But all of these items are visible and enabled for adxribbontab

    Is there any particular setting for this?

  • https://secure.gravatar.com/avatar/96f8b5e886287b23be927e36a53b5deb?s=32&d=https%3A%2F%2Fsecure.gravatar.com%2Favatar%2Fad516503a11cd5ca435acc9bb6523536%3Fs%3D32&r=G Ankit Kumar says:

    When I right click on adxribbontab1 in the designer.cs file and select edit controls

    I can see the following hierarchy

    Ribbon tab
    Ribbon group
    Button

    For all the 3 elements the behaviour is same which I mentioned in the previous mail

  • https://secure.gravatar.com/avatar/e1a4c2b21a5186e0b27c1c601f418b76?s=32&d=https%3A%2F%2Fsecure.gravatar.com%2Favatar%2Fad516503a11cd5ca435acc9bb6523536%3Fs%3D32&r=G Pieter van der Westhuizen says:

    Ok. Did you double-click on AddinModule.cs and it opens the designer surface from there you add the ribbon tab by clicking on its button in the toolbar?

    Have you tried adding a new ribbon tab to see if you see the same behavior? Which version of visual studio and Add-in Express are you using?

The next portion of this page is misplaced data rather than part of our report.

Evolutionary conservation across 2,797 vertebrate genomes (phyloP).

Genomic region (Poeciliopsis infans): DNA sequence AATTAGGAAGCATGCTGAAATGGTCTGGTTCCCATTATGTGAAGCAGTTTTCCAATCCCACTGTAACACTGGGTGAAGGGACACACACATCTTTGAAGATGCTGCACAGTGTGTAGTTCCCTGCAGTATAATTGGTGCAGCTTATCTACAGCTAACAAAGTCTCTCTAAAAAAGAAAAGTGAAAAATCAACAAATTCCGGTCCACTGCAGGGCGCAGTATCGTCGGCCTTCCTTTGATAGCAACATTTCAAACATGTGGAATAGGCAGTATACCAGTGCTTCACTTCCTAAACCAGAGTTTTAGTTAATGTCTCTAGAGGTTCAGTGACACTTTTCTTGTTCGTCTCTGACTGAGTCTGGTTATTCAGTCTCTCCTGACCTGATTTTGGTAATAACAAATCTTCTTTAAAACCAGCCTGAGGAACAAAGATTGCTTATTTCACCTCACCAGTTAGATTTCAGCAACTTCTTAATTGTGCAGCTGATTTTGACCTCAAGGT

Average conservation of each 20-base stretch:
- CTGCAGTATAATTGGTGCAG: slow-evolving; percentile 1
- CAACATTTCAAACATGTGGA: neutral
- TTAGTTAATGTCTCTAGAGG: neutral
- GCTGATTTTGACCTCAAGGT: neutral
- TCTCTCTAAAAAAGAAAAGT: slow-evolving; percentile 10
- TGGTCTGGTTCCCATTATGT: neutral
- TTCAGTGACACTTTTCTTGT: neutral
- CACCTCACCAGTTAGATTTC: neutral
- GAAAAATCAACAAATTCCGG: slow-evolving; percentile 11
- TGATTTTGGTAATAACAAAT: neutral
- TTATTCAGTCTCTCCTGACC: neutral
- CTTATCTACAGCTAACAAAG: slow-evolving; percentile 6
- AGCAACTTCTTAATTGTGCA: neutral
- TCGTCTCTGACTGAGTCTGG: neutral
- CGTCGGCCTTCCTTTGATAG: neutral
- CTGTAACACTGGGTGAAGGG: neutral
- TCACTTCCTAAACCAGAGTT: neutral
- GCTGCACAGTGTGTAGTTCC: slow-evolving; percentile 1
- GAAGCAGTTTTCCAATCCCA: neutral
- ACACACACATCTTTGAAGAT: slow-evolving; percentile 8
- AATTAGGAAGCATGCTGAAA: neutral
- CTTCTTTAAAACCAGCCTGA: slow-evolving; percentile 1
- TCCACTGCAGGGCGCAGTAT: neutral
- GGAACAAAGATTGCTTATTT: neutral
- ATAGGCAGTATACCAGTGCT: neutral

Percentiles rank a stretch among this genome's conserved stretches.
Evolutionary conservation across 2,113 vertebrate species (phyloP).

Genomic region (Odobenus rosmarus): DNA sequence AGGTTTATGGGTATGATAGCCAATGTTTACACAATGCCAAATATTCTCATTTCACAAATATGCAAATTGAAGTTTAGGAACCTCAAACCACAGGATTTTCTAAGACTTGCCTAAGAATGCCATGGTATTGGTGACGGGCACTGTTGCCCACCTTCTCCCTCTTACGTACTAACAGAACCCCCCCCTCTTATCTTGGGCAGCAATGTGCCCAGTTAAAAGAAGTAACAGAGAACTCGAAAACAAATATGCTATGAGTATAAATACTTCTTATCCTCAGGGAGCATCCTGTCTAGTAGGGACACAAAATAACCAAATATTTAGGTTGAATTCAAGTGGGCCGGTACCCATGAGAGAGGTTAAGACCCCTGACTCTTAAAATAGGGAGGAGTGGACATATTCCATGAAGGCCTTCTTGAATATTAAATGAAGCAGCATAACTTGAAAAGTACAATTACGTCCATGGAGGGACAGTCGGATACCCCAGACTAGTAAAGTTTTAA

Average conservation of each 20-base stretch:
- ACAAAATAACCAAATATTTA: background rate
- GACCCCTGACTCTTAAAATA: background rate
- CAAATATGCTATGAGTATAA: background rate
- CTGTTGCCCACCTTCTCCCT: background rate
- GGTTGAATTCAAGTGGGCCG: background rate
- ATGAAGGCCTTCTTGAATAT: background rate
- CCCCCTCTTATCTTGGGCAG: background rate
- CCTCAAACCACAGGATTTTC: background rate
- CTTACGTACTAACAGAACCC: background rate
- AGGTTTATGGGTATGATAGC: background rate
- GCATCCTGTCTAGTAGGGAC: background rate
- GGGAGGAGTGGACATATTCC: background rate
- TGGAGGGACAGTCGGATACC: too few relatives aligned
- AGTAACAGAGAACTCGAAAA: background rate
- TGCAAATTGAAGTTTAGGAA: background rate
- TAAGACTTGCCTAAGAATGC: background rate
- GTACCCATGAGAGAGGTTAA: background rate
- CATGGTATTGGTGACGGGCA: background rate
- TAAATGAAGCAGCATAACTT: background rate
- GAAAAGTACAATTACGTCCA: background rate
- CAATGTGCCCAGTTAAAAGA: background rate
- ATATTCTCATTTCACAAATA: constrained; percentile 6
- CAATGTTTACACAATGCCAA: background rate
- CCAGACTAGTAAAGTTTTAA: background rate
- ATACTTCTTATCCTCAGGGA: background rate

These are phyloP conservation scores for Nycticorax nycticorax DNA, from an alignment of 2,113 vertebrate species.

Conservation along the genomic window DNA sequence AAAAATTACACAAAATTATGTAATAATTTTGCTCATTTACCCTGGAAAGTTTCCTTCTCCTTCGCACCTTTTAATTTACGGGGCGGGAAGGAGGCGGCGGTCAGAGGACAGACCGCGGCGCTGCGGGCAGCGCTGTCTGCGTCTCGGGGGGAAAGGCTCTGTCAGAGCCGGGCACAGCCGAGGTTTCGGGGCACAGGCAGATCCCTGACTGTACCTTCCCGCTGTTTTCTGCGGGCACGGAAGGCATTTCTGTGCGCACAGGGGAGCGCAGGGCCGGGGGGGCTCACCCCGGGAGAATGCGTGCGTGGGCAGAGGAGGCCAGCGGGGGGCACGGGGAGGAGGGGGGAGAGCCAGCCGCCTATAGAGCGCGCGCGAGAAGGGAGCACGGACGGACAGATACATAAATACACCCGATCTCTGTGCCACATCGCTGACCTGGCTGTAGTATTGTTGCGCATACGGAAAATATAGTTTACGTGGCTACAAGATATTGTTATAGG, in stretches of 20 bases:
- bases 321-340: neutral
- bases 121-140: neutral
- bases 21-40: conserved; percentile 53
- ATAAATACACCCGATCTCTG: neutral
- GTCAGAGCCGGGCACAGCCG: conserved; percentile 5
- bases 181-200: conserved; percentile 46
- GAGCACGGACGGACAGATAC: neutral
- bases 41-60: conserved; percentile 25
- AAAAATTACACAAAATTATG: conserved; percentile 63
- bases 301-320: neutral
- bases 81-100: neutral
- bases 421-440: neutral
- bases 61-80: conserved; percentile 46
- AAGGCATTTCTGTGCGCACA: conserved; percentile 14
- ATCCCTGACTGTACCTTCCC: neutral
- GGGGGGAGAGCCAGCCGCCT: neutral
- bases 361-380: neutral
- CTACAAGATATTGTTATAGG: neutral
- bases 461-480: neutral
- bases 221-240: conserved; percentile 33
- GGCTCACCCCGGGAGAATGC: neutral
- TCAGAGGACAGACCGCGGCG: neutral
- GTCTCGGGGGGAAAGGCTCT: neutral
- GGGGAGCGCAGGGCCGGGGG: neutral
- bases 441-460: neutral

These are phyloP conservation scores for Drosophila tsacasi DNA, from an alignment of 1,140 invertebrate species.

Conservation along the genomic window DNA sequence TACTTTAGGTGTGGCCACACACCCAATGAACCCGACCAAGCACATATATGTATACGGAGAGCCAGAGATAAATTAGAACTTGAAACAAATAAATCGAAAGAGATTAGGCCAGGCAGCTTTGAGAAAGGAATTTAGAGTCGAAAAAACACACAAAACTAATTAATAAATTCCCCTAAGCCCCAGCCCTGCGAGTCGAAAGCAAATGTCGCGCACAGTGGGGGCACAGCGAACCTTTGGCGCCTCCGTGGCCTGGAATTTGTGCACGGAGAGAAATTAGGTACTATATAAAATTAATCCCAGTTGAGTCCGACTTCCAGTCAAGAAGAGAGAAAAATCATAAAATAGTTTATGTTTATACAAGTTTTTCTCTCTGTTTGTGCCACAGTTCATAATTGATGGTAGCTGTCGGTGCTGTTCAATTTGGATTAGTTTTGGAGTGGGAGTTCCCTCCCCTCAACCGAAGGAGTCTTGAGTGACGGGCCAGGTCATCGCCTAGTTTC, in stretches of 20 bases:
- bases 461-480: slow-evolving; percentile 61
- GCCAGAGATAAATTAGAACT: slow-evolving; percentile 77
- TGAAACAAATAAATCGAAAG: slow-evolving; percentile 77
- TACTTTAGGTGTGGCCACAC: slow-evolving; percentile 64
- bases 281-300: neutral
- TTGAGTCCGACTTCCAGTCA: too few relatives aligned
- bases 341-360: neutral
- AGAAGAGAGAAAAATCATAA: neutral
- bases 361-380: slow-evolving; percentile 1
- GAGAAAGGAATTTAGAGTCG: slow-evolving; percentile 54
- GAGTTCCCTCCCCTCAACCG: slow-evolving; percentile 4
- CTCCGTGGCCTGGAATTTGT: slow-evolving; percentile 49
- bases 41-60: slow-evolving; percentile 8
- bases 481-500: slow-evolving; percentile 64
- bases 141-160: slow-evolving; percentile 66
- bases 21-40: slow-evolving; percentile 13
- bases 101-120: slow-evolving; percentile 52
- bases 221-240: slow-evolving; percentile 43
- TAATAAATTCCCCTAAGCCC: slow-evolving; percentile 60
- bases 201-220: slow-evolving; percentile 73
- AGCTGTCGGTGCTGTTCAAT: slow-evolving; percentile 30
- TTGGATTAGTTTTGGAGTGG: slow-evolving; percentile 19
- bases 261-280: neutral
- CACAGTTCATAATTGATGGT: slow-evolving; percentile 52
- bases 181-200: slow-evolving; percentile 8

• https://secure.gravatar.com/avatar/96f8b5e886287b23be927e36a53b5deb?s=32&d=https%3A%2F%2Fsecure.gravatar.com%2Favatar%2Fad516503a11cd5ca435acc9bb6523536%3Fs%3D32&r=G Ankit Kumar says:

    Yes is the answer for both of your questions.

    Microsoft Visual studio 2008 professional edition enu
    Add in express 7

  • https://secure.gravatar.com/avatar/ab4ec2858cfdf1e44dadf8c50fae314d?s=32&d=https%3A%2F%2Fsecure.gravatar.com%2Favatar%2Fad516503a11cd5ca435acc9bb6523536%3Fs%3D32&r=G Dmitry Kostochko (Add-in Express Team) says:

    Hi Ankit,

    A very interesting issue! Could you please send us a screenshot of your Visual Studio with the visual designer opened, in which the ribbon button is selected and the Properties window visible?

    You can find our support email address in the readme.txt file located in the Add-in Express installation folder. Thank you!

  • https://secure.gravatar.com/avatar/ad516503a11cd5ca435acc9bb6523536?s=32 Anderson says:

    Hi there, i am also failing to see the OnClick event handler on the Buttons Properties,
    I also downloaded the sample, and am still failing to find it.
    Please let me know if this issue has been resolved.
    (I’m using Add-in Express for Microsoft Office and .net, Standard)

    Best Wishes
    Anderson

  • https://secure.gravatar.com/avatar/ad516503a11cd5ca435acc9bb6523536?s=32 Anderson says:

    Nevermind, found it

  • https://secure.gravatar.com/avatar/ab4ec2858cfdf1e44dadf8c50fae314d?s=32&d=https%3A%2F%2Fsecure.gravatar.com%2Favatar%2Fad516503a11cd5ca435acc9bb6523536%3Fs%3D32&r=G Dmitry Kostochko (Add-in Express Team) says:

    Hi Anderson,

    Thank you for letting us know.

    I suppose you used the modal editor with the old visual designer. Am I right? We will need to disable those old-style editors, so that they do not cause any confusion.